Turkey to admit Indians vaccinated with Covishield or Covaxin without quarantine


Indian nationals travelling to Turkey will no longer be required to undergo mandatory quarantine from Monday if they are fully vaccinated with either Covishield or Covaxin.

A statement issued by the Turkish embassy on updated quarantine arrangements for travellers from India and Nepal said that from November 15 onwards, passengers will have to submit a negative PCR test taken up to 72 hours before arrival.

Travellers with vaccine certificates for two doses of Covid-19 vaccines approved for emergency use by the World Health Organization (WHO) or Turkey will be exempted from mandatory quarantine, according to the statement.

However, passengers who cannot provide a vaccine certificate will be quarantined at their residence or declared address in Turkey. On the tenth day of quarantine, they will be subjected to a PCR test and the quarantine will be ended if the result is negative.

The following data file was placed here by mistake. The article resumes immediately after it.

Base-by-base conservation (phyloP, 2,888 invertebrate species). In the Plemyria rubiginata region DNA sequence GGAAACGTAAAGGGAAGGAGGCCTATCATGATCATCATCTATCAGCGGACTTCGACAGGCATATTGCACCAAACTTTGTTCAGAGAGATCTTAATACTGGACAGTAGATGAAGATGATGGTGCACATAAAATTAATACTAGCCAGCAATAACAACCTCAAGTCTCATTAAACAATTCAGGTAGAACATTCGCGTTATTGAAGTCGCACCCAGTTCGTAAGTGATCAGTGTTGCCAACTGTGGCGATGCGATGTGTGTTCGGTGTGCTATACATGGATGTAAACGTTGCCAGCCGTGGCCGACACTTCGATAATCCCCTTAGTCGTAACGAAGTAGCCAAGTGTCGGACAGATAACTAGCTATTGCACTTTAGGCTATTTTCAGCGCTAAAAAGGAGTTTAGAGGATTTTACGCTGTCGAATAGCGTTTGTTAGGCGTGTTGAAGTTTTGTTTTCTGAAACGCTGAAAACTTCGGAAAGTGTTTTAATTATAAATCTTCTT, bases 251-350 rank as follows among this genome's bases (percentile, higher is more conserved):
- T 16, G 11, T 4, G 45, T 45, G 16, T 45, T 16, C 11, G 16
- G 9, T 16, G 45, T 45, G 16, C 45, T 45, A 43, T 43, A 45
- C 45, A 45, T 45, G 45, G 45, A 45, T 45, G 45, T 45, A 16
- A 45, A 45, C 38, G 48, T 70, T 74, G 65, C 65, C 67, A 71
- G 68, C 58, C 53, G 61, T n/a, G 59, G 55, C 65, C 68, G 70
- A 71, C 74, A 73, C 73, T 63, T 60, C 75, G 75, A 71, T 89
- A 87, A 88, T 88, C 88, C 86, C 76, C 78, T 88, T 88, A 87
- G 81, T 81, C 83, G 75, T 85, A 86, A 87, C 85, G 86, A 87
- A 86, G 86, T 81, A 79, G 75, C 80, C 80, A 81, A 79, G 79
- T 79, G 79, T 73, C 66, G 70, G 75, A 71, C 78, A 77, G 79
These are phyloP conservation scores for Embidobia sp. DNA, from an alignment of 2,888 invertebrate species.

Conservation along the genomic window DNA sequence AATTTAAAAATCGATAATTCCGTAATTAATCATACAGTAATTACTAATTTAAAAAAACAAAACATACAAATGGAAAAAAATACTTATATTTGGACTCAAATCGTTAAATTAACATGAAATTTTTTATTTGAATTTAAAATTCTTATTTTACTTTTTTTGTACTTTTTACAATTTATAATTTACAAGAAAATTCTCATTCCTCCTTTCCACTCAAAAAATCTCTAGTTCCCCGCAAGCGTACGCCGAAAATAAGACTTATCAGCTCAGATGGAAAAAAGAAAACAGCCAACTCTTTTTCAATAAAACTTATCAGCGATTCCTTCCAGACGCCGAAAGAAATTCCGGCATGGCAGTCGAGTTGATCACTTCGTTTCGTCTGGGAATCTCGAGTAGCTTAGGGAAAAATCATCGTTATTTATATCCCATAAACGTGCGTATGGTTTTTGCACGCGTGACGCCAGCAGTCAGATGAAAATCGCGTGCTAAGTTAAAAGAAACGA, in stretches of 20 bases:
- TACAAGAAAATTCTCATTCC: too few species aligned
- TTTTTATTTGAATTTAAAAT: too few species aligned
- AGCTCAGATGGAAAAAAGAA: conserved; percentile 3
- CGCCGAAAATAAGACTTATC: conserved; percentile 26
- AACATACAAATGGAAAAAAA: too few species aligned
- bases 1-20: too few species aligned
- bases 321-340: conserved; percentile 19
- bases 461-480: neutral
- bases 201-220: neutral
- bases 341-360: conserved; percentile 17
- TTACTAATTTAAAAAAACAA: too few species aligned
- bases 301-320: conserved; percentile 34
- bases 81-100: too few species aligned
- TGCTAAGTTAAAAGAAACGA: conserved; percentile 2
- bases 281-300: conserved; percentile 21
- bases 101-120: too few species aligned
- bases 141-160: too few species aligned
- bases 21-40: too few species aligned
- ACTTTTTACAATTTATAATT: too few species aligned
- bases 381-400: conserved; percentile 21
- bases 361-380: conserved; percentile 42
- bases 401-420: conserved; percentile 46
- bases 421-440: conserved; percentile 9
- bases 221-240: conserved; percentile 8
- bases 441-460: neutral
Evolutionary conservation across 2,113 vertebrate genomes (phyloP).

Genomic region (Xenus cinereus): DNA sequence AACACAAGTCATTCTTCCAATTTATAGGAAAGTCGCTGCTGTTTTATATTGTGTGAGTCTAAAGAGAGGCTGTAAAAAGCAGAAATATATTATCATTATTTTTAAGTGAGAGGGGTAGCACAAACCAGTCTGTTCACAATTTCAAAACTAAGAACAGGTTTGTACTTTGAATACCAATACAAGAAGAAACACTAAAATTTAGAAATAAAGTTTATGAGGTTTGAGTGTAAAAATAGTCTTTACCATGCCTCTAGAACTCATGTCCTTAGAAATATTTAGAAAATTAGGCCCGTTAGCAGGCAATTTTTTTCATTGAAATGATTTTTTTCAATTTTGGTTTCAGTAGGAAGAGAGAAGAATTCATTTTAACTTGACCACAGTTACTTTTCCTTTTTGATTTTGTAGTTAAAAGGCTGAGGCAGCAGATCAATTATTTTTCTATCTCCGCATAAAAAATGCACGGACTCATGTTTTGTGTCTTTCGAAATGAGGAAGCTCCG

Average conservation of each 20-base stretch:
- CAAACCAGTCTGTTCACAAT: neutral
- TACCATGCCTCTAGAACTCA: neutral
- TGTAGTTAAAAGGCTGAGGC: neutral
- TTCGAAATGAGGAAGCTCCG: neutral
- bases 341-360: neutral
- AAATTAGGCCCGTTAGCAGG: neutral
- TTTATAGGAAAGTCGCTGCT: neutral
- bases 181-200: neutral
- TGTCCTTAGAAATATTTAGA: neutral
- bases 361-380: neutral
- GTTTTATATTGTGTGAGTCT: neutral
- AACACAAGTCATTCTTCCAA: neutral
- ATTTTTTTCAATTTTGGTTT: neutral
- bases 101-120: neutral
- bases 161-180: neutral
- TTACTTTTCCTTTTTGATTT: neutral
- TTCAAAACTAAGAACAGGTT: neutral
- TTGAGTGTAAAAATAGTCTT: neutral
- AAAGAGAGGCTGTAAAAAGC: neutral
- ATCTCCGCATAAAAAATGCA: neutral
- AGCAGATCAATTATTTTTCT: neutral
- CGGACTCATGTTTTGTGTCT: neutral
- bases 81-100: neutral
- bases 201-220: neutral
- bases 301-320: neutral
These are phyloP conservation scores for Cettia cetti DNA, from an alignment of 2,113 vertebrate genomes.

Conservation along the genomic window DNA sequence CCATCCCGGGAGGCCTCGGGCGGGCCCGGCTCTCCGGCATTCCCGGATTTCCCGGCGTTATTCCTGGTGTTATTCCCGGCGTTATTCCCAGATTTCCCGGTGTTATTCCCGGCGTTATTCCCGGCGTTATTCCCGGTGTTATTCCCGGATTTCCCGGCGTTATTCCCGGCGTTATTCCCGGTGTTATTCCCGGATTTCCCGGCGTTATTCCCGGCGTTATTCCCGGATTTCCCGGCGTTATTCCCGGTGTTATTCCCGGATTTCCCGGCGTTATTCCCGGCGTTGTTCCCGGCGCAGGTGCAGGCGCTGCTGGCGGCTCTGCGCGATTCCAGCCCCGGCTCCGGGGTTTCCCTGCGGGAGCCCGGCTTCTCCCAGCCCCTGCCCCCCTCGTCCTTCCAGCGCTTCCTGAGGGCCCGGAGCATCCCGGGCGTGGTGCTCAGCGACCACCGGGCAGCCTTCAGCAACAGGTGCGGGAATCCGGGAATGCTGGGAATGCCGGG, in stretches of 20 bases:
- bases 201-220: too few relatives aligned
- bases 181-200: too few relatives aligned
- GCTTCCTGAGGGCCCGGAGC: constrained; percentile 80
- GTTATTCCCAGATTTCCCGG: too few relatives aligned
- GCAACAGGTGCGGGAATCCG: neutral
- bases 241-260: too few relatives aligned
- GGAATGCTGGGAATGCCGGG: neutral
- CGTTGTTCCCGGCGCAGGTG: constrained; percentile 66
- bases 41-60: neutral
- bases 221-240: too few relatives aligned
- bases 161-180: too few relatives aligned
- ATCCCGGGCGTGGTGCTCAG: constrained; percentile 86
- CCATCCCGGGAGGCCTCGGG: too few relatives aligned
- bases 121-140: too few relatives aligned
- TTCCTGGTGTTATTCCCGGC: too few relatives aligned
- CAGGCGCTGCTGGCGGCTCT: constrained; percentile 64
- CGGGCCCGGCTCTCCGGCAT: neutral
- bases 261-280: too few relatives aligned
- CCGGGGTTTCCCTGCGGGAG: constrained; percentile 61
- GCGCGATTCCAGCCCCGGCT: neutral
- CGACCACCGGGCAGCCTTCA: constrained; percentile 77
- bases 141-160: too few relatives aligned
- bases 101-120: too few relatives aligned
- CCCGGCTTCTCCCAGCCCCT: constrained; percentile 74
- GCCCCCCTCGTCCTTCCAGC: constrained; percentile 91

Turkish ambassador Firat Sunel said in a tweet: “Passengers submit (-)PCR test & vaccination certificate only. Both Covaxin & Covisheild accepted. Children (btw.12-18) with parents need (-)PCR test only, no PCR test requirement for below 12.”

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Turkey has joined the growing list of almost 100 countries with which the Indian government either has an agreement for mutual recognition of vaccination certificates for travellers who are fully vaccinated with nationally or WHO recognized vaccines, or those exempting fully vaccinated Indian citizens from travel-related restrictions.

The list of “Category A” nations includes 99 countries, including Australia, Bangladesh, Canada, Egypt, Iran, Israel, Mauritius, the Philippines, Singapore, Sudan, the UK, the United Arab Emirates and the US.

The indigenously developed and manufactured Covaxin was accorded emergency use listing (EUL) by WHO on November 3. Covaxin and Covishield, the Indian variant of the AstraZeneca vaccine, are the two main jabs used in the country’s immunisation programme.

Certain countries had accorded national regulatory clearance to Covaxin even before the vaccine’s clearance by WHO.

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